I’ve spent a lot of time thinking about duality. How I can be a writer who hates writing things down? How you can be bored and exhausted? How you can want so badly to help and cause so much harm? (Well, that one is easy: it’s intent vs impact) I’ve been thinking about duality and multitudes for a while now. In improv, they say, “Yes, and,” or “Two things can be true.” This all came to a head for me as I listened to Malcom Gladwell’s podcast Revisionist History and specifically the episode Miss Buchanan’s Period of Adjustment, which discusses Brown v. Board of Education. I would say before listening to this 30 minute podcast episode that I knew the case fairly well. After listening, I thought about all the questions I never asked. I took the narrative given and didn’t question anything. I didn’t think about the duality of the situation that wasn’t the way it was taught.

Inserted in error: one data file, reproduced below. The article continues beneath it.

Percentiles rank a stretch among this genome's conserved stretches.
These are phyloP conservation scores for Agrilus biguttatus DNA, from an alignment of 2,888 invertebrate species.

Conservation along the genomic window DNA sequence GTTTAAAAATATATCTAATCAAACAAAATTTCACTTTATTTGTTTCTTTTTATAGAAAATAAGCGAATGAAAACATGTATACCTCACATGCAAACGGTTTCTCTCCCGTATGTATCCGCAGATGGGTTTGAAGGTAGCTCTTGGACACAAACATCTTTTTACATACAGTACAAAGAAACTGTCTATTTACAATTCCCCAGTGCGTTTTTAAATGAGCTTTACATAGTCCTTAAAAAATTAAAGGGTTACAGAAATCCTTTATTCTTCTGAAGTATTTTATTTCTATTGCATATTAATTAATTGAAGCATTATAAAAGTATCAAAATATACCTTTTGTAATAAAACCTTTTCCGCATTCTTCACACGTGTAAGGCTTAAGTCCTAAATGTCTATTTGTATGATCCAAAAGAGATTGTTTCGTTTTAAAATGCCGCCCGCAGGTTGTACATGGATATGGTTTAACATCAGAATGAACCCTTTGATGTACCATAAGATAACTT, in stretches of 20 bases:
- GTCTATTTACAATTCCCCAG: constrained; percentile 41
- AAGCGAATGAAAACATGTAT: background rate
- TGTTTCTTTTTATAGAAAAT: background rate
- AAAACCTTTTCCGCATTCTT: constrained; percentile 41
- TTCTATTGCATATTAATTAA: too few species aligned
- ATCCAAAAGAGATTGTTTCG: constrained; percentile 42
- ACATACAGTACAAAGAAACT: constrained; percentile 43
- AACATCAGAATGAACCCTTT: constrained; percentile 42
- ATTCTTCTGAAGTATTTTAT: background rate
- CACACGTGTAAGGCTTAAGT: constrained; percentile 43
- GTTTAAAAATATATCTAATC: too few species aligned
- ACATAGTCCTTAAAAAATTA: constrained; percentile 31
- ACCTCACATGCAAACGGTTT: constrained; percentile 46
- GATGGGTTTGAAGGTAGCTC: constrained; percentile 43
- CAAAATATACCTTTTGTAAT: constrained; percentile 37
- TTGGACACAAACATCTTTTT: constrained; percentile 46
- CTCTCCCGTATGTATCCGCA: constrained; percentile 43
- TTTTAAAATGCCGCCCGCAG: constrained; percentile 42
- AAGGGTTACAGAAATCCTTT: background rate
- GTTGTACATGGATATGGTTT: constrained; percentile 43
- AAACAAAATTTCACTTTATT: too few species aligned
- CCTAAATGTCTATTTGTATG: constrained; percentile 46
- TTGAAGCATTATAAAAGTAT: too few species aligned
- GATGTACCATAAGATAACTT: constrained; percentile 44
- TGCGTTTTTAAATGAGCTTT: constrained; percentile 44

When it comes to our grantmaking, I hope we question more than we try to get it right. We ask why something makes us uncomfortable. You ask why this organization seems to “risky.” You ask why you’re the one making the decision. Whose point of view would help you make a better decision? You try and look at all the sides. Most days, I think we use blanket statements and groups when the best way forward is relationships and truly being in community, and I understand that foundations need process and order.
Beth McCaw, President & CEO
Stamped from the Beginning: The Definitive History of Racist Ideas in America, Ibram X. Kendi